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ORIGINAL ARTICLE
Year : 2022  |  Volume : 13  |  Issue : 1  |  Page : 18-21

A cross-sectional study of serum B12 and folate level in alcoholics and nonalcoholics


1 Department of General Medicine, Government Erode Medical College and Hospital, Erode, Tamil Nadu, India
2 Department of Physiology, Government Erode Medical College and Hospital, Erode, Tamil Nadu, India

Correspondence Address:
Dr. Panneerselvam Periaswamy
Department of Physiology, Government Erode Medical College, Perundurai, Erode, Tamil Nadu
India
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Source of Support: None, Conflict of Interest: None


DOI: 10.4103/mjmsr.mjmsr_10_22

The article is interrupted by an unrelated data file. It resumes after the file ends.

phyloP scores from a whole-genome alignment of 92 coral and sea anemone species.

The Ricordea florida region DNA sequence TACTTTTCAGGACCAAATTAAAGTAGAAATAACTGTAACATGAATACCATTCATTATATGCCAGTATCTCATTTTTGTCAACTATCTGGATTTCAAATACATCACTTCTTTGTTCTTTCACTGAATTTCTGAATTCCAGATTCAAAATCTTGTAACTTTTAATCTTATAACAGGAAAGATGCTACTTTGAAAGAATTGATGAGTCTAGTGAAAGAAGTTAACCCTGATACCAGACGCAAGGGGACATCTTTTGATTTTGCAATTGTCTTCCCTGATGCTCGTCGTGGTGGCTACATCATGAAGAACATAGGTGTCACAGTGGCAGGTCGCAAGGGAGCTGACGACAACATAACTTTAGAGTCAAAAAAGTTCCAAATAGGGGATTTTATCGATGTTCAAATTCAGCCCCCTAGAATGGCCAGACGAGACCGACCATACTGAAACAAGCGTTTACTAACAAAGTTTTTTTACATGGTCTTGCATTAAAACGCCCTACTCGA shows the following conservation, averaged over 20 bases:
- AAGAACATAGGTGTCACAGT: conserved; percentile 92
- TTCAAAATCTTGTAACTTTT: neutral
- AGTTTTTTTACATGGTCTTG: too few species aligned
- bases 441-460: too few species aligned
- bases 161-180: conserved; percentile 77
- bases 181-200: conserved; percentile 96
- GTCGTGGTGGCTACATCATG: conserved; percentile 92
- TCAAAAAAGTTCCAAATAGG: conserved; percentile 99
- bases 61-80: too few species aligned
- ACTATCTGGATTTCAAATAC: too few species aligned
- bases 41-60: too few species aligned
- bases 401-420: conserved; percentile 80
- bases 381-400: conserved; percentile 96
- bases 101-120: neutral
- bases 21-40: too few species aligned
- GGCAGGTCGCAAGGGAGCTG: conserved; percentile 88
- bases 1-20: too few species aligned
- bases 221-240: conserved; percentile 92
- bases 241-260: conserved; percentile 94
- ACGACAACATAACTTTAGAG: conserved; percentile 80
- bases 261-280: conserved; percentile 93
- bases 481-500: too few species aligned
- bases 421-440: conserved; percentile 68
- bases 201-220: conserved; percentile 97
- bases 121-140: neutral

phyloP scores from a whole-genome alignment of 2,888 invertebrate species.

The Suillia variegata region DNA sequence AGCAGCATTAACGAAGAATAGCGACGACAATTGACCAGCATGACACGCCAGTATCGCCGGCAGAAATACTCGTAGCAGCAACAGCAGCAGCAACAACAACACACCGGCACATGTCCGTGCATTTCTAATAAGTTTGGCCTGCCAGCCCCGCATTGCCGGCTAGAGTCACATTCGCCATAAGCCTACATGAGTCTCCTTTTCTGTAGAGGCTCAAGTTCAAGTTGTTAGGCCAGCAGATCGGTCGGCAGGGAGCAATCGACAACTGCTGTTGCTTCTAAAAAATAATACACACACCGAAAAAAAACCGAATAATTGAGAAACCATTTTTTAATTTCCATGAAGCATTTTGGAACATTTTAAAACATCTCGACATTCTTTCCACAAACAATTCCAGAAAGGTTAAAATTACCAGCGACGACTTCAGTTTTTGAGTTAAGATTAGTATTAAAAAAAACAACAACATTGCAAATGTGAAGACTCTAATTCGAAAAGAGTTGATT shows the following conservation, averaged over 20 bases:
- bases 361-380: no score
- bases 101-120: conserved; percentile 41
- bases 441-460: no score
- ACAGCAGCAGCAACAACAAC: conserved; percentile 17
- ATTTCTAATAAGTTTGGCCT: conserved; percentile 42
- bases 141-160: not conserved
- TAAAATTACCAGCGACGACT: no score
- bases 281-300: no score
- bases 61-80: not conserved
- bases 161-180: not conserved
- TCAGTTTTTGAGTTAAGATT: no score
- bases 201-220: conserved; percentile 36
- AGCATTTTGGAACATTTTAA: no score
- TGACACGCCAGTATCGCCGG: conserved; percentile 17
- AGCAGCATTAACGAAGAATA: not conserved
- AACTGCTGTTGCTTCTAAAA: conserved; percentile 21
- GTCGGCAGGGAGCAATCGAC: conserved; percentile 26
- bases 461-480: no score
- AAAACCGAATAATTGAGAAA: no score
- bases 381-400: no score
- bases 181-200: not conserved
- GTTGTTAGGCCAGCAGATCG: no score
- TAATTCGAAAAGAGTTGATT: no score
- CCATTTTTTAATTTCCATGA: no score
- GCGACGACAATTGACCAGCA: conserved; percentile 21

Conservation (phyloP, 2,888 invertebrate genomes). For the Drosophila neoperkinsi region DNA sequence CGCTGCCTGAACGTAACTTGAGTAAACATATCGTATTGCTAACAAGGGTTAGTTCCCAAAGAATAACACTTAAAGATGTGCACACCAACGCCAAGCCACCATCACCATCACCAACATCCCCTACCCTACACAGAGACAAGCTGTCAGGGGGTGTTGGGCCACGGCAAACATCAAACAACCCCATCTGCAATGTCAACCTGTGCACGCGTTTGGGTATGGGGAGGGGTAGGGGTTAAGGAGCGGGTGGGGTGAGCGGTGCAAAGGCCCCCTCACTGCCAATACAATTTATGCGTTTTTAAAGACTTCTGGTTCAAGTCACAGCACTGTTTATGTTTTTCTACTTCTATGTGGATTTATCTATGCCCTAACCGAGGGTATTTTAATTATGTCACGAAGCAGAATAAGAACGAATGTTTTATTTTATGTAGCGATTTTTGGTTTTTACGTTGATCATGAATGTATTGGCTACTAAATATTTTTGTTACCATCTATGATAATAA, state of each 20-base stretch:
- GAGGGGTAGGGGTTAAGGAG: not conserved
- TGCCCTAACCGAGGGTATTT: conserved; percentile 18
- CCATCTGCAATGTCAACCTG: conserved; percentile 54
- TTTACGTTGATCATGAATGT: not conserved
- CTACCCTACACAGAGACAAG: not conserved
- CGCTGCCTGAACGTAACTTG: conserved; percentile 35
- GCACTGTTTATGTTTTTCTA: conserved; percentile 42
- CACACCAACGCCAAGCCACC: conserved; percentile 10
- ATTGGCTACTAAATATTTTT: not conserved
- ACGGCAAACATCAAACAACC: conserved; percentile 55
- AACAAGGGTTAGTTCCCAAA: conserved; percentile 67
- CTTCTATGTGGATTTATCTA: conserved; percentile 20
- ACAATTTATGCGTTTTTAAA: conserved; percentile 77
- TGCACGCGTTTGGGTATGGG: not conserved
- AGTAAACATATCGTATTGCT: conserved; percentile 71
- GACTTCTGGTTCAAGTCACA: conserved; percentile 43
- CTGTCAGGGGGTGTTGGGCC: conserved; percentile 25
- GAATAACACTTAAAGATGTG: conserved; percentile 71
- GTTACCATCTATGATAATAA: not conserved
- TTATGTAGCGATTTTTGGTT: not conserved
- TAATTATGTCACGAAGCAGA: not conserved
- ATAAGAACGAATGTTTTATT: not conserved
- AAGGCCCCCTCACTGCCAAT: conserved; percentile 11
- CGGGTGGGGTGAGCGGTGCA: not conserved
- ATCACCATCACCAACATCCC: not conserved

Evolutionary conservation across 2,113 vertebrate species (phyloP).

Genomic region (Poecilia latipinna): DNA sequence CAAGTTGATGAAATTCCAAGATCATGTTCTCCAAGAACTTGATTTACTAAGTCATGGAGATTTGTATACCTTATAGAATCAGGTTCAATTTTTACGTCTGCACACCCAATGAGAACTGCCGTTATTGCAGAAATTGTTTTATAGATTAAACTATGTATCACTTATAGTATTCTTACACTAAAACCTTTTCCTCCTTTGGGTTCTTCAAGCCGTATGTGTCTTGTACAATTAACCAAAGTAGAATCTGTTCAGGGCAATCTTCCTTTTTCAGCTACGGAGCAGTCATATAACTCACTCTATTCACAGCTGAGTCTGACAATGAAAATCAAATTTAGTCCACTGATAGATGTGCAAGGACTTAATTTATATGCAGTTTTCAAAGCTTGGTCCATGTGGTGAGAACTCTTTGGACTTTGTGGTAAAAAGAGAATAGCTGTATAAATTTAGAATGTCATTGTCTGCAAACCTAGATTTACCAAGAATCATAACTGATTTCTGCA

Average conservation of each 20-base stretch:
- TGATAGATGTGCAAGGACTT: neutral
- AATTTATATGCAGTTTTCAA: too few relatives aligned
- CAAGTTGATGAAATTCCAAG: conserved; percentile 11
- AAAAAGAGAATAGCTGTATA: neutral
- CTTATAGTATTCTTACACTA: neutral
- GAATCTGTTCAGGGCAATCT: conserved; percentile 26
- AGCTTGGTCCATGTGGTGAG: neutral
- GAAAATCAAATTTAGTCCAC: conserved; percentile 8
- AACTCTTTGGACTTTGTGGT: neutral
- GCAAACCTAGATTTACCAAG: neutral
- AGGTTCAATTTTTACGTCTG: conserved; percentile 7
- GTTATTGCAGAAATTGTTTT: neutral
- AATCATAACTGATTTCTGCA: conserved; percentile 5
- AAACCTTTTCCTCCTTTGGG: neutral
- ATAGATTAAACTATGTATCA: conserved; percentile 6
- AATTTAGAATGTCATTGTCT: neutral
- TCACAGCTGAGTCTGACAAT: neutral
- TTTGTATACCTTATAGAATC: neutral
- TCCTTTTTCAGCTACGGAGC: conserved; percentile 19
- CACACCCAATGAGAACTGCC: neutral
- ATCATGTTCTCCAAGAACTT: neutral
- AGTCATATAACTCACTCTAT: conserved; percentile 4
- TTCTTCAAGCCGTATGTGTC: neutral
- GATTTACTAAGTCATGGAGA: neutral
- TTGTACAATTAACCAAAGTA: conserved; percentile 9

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Introduction: One of the world's most important public health and global health issues is alcoholism. In terms of illness burden, alcohol is the world's third leading cause of death. Repeated alcohol-related issues in at least two of the eleven life areas that clump together over the same 12-month period are considered as alcoholism (alcohol use disorder). Moderate and heavy drinkers were separated into two groups. Materials and Methods: This is a cross-sectional observational study comprising 25 moderate alcoholics, 25 severe alcoholics, and 50 adult individuals who were nonalcoholics. Data pertaining to demographics, clinical history including alcohol consumption and laboratory data were collected and recorded from the study participants. Laboratory data included parameters like hematological profile, serum Vitamin B12 and folic acid, liver function tests, renal function tests, blood sugar levels, and prothrombin time. Results: In our study, anemia affects 76% of severe alcoholics and 72% of moderate drinkers. Mean Corpuscular Volume (MCV) of more than 99 fl was found in 28% of heavy drinkers and 8% of moderate drinkers. The average Hb in heavy drinkers was 9.372.30. Alcoholics have abnormal red blood cell morphology, such as target cells, acanthocytes, stomatocytes, elliptocytes, and ovalocytes. Discussion: Alcoholism affects both men and women, but it is more common in men, especially in lower socioeconomic groups, in their third to fifth decade. Chronic drinkers are more likely to develop anemia, which is linked to the amount and duration of alcohol consumption. Severe alcoholics are prone to infections. Conclusion: Early detection and treatment of hematological abnormalities associated with alcohol misuse will help prevent future alcohol-related problems and reduce morbidity and mortality.


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